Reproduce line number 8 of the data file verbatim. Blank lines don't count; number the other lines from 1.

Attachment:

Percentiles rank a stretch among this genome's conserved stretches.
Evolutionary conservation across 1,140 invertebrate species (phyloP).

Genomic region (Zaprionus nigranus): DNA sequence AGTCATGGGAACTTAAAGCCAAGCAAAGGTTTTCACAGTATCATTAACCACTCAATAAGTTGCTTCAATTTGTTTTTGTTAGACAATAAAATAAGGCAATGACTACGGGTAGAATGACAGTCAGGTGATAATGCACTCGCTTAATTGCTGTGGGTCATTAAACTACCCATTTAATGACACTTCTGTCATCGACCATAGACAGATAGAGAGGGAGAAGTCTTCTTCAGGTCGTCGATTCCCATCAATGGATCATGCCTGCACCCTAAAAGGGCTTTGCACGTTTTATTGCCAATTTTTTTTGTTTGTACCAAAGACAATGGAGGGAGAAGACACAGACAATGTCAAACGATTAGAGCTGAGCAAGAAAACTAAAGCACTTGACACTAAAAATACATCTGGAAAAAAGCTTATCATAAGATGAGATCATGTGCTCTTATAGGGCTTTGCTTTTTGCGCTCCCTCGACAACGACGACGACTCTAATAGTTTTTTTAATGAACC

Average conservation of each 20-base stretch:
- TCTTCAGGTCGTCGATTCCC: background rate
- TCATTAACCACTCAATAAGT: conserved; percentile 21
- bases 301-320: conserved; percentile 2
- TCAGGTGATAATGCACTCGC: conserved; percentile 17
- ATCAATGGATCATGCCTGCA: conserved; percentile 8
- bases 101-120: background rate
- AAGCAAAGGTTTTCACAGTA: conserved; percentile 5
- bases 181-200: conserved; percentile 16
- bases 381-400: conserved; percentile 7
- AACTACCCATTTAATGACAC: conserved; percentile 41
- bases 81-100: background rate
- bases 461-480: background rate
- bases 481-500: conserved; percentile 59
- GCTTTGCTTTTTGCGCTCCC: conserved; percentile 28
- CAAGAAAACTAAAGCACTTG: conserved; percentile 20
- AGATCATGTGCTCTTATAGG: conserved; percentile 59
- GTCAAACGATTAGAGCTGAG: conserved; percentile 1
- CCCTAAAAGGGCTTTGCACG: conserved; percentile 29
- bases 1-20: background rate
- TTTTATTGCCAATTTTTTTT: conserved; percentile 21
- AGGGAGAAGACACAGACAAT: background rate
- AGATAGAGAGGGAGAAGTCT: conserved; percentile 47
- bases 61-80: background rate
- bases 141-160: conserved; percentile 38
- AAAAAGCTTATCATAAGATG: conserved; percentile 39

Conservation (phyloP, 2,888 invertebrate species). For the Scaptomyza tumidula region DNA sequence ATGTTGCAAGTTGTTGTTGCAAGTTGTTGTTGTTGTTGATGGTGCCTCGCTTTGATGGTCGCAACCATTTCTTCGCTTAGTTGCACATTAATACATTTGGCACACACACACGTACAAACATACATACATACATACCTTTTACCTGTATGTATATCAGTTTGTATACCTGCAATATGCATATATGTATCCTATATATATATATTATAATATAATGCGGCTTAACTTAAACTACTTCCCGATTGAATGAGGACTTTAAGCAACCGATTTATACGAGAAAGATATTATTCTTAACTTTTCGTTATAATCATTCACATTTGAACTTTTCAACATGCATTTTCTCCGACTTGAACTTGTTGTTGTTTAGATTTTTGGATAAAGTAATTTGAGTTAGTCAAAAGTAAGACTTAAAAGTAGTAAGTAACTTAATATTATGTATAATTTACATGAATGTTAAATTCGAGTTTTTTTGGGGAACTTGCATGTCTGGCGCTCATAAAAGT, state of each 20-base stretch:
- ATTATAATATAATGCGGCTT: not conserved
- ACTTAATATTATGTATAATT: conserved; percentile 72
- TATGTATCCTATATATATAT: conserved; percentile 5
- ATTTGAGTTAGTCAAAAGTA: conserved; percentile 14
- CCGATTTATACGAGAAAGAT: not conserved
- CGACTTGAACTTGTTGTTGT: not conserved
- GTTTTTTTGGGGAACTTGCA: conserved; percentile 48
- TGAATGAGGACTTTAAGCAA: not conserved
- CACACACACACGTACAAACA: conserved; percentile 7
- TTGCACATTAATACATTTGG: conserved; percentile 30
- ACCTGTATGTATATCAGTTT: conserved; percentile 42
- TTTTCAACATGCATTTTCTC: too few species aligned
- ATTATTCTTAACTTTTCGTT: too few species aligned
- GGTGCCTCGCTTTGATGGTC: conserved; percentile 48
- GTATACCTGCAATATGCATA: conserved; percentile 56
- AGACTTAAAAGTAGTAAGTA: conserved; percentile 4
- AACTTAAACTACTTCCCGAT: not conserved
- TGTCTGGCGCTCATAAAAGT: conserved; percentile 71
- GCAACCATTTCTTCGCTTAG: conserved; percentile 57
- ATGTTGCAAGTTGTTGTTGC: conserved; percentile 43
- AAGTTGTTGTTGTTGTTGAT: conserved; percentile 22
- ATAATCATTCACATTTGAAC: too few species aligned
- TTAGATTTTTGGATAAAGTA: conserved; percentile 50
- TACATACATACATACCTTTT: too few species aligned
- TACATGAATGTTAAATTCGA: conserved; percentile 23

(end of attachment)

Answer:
- TCAGGTGATAATGCACTCGC: conserved; percentile 17